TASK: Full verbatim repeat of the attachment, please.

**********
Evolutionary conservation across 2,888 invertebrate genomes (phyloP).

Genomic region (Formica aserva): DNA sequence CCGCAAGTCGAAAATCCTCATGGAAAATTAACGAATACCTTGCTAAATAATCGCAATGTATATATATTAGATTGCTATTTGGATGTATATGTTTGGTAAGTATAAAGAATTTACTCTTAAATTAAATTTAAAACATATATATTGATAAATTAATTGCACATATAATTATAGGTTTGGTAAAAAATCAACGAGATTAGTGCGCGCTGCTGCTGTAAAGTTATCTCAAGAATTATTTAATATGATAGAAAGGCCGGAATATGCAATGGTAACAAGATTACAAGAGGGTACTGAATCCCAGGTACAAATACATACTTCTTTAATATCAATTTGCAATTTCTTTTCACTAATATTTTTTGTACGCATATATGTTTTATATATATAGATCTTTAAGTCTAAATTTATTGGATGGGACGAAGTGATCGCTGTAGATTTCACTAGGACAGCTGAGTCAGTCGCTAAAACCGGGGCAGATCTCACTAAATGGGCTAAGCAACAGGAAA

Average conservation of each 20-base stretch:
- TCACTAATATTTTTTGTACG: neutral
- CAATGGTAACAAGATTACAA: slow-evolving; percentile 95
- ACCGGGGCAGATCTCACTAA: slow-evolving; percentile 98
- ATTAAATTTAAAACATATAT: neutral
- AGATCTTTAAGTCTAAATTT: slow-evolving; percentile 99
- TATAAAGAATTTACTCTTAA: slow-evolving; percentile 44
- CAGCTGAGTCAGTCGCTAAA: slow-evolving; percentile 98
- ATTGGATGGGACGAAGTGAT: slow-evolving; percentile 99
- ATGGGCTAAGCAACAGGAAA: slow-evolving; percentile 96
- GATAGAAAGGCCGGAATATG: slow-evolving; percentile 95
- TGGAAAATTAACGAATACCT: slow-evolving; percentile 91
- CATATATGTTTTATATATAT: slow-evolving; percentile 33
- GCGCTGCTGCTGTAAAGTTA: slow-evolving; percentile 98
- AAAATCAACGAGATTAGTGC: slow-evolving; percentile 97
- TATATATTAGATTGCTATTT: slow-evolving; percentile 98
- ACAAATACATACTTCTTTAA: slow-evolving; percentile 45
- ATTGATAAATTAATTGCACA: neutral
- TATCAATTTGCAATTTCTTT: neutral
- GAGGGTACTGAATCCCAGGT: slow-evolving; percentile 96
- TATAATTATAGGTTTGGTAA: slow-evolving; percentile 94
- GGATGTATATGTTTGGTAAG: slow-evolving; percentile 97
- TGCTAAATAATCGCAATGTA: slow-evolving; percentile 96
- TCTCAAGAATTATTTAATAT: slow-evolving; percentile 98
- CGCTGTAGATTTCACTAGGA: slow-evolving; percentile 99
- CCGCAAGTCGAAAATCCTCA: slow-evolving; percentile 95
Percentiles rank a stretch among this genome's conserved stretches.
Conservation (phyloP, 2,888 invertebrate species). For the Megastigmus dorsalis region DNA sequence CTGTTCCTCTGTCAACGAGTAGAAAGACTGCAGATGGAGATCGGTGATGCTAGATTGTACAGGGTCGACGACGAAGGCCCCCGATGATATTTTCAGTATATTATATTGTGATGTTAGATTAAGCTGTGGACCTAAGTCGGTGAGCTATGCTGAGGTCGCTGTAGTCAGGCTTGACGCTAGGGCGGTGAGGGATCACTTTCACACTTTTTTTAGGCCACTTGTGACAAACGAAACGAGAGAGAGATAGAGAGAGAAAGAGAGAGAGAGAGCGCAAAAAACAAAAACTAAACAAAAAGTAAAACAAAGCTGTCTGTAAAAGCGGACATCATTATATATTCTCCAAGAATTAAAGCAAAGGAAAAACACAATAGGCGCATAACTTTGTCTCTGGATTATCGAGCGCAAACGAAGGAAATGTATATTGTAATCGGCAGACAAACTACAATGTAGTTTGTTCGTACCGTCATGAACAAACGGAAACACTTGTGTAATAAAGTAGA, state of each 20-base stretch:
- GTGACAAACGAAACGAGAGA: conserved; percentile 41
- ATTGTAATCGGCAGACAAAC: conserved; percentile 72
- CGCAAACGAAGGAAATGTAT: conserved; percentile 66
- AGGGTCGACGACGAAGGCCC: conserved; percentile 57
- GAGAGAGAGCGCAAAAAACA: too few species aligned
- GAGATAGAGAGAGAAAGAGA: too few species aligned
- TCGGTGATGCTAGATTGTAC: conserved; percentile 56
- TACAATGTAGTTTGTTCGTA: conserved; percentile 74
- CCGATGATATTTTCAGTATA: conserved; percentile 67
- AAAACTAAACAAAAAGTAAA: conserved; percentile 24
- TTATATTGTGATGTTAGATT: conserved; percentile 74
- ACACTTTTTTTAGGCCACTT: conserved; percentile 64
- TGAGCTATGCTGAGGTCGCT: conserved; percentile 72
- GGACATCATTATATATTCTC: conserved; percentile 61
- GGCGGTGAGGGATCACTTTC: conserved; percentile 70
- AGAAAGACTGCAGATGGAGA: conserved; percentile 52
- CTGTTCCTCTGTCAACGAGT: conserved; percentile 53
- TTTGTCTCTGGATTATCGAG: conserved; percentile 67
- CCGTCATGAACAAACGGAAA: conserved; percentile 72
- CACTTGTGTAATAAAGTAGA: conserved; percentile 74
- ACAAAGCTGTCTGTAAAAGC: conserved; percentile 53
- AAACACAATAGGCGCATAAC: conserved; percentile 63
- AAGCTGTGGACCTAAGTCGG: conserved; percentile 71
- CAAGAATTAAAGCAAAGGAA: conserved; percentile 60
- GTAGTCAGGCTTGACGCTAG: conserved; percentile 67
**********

Evolutionary conservation across 2,888 invertebrate genomes (phyloP).

Genomic region (Formica aserva): DNA sequence CCGCAAGTCGAAAATCCTCATGGAAAATTAACGAATACCTTGCTAAATAATCGCAATGTATATATATTAGATTGCTATTTGGATGTATATGTTTGGTAAGTATAAAGAATTTACTCTTAAATTAAATTTAAAACATATATATTGATAAATTAATTGCACATATAATTATAGGTTTGGTAAAAAATCAACGAGATTAGTGCGCGCTGCTGCTGTAAAGTTATCTCAAGAATTATTTAATATGATAGAAAGGCCGGAATATGCAATGGTAACAAGATTACAAGAGGGTACTGAATCCCAGGTACAAATACATACTTCTTTAATATCAATTTGCAATTTCTTTTCACTAATATTTTTTGTACGCATATATGTTTTATATATATAGATCTTTAAGTCTAAATTTATTGGATGGGACGAAGTGATCGCTGTAGATTTCACTAGGACAGCTGAGTCAGTCGCTAAAACCGGGGCAGATCTCACTAAATGGGCTAAGCAACAGGAAA

Average conservation of each 20-base stretch:
- TCACTAATATTTTTTGTACG: neutral
- CAATGGTAACAAGATTACAA: slow-evolving; percentile 95
- ACCGGGGCAGATCTCACTAA: slow-evolving; percentile 98
- ATTAAATTTAAAACATATAT: neutral
- AGATCTTTAAGTCTAAATTT: slow-evolving; percentile 99
- TATAAAGAATTTACTCTTAA: slow-evolving; percentile 44
- CAGCTGAGTCAGTCGCTAAA: slow-evolving; percentile 98
- ATTGGATGGGACGAAGTGAT: slow-evolving; percentile 99
- ATGGGCTAAGCAACAGGAAA: slow-evolving; percentile 96
- GATAGAAAGGCCGGAATATG: slow-evolving; percentile 95
- TGGAAAATTAACGAATACCT: slow-evolving; percentile 91
- CATATATGTTTTATATATAT: slow-evolving; percentile 33
- GCGCTGCTGCTGTAAAGTTA: slow-evolving; percentile 98
- AAAATCAACGAGATTAGTGC: slow-evolving; percentile 97
- TATATATTAGATTGCTATTT: slow-evolving; percentile 98
- ACAAATACATACTTCTTTAA: slow-evolving; percentile 45
- ATTGATAAATTAATTGCACA: neutral
- TATCAATTTGCAATTTCTTT: neutral
- GAGGGTACTGAATCCCAGGT: slow-evolving; percentile 96
- TATAATTATAGGTTTGGTAA: slow-evolving; percentile 94
- GGATGTATATGTTTGGTAAG: slow-evolving; percentile 97
- TGCTAAATAATCGCAATGTA: slow-evolving; percentile 96
- TCTCAAGAATTATTTAATAT: slow-evolving; percentile 98
- CGCTGTAGATTTCACTAGGA: slow-evolving; percentile 99
- CCGCAAGTCGAAAATCCTCA: slow-evolving; percentile 95
Percentiles rank a stretch among this genome's conserved stretches.
Conservation (phyloP, 2,888 invertebrate species). For the Megastigmus dorsalis region DNA sequence CTGTTCCTCTGTCAACGAGTAGAAAGACTGCAGATGGAGATCGGTGATGCTAGATTGTACAGGGTCGACGACGAAGGCCCCCGATGATATTTTCAGTATATTATATTGTGATGTTAGATTAAGCTGTGGACCTAAGTCGGTGAGCTATGCTGAGGTCGCTGTAGTCAGGCTTGACGCTAGGGCGGTGAGGGATCACTTTCACACTTTTTTTAGGCCACTTGTGACAAACGAAACGAGAGAGAGATAGAGAGAGAAAGAGAGAGAGAGAGCGCAAAAAACAAAAACTAAACAAAAAGTAAAACAAAGCTGTCTGTAAAAGCGGACATCATTATATATTCTCCAAGAATTAAAGCAAAGGAAAAACACAATAGGCGCATAACTTTGTCTCTGGATTATCGAGCGCAAACGAAGGAAATGTATATTGTAATCGGCAGACAAACTACAATGTAGTTTGTTCGTACCGTCATGAACAAACGGAAACACTTGTGTAATAAAGTAGA, state of each 20-base stretch:
- GTGACAAACGAAACGAGAGA: conserved; percentile 41
- ATTGTAATCGGCAGACAAAC: conserved; percentile 72
- CGCAAACGAAGGAAATGTAT: conserved; percentile 66
- AGGGTCGACGACGAAGGCCC: conserved; percentile 57
- GAGAGAGAGCGCAAAAAACA: too few species aligned
- GAGATAGAGAGAGAAAGAGA: too few species aligned
- TCGGTGATGCTAGATTGTAC: conserved; percentile 56
- TACAATGTAGTTTGTTCGTA: conserved; percentile 74
- CCGATGATATTTTCAGTATA: conserved; percentile 67
- AAAACTAAACAAAAAGTAAA: conserved; percentile 24
- TTATATTGTGATGTTAGATT: conserved; percentile 74
- ACACTTTTTTTAGGCCACTT: conserved; percentile 64
- TGAGCTATGCTGAGGTCGCT: conserved; percentile 72
- GGACATCATTATATATTCTC: conserved; percentile 61
- GGCGGTGAGGGATCACTTTC: conserved; percentile 70
- AGAAAGACTGCAGATGGAGA: conserved; percentile 52
- CTGTTCCTCTGTCAACGAGT: conserved; percentile 53
- TTTGTCTCTGGATTATCGAG: conserved; percentile 67
- CCGTCATGAACAAACGGAAA: conserved; percentile 72
- CACTTGTGTAATAAAGTAGA: conserved; percentile 74
- ACAAAGCTGTCTGTAAAAGC: conserved; percentile 53
- AAACACAATAGGCGCATAAC: conserved; percentile 63
- AAGCTGTGGACCTAAGTCGG: conserved; percentile 71
- CAAGAATTAAAGCAAAGGAA: conserved; percentile 60
- GTAGTCAGGCTTGACGCTAG: conserved; percentile 67